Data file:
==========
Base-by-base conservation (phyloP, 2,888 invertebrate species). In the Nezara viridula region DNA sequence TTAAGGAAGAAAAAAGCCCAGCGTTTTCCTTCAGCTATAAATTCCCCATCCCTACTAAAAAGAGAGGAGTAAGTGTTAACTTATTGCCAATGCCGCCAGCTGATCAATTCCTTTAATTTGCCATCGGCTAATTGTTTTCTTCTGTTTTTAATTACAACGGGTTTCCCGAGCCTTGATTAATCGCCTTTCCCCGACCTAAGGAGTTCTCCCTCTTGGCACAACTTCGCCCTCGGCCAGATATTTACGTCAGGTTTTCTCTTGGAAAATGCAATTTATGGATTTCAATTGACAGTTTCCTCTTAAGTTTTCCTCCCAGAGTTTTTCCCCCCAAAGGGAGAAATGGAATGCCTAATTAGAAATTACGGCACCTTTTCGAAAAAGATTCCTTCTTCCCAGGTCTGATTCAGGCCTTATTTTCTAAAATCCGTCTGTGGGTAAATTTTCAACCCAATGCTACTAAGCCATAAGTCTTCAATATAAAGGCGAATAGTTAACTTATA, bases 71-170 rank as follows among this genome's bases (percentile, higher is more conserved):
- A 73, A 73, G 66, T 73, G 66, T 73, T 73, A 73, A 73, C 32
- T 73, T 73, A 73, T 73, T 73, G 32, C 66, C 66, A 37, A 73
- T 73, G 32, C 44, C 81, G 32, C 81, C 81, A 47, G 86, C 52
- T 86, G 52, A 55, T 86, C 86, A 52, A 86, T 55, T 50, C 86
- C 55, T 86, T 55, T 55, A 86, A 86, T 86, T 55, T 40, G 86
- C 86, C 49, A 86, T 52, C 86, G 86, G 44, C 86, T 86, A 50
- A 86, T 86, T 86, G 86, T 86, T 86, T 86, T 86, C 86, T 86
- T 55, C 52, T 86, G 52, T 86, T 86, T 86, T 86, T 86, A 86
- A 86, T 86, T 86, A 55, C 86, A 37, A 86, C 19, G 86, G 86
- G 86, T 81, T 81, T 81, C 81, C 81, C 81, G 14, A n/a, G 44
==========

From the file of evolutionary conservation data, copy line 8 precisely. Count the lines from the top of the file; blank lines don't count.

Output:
- A 86, T 86, T 86, G 86, T 86, T 86, T 86, T 86, C 86, T 86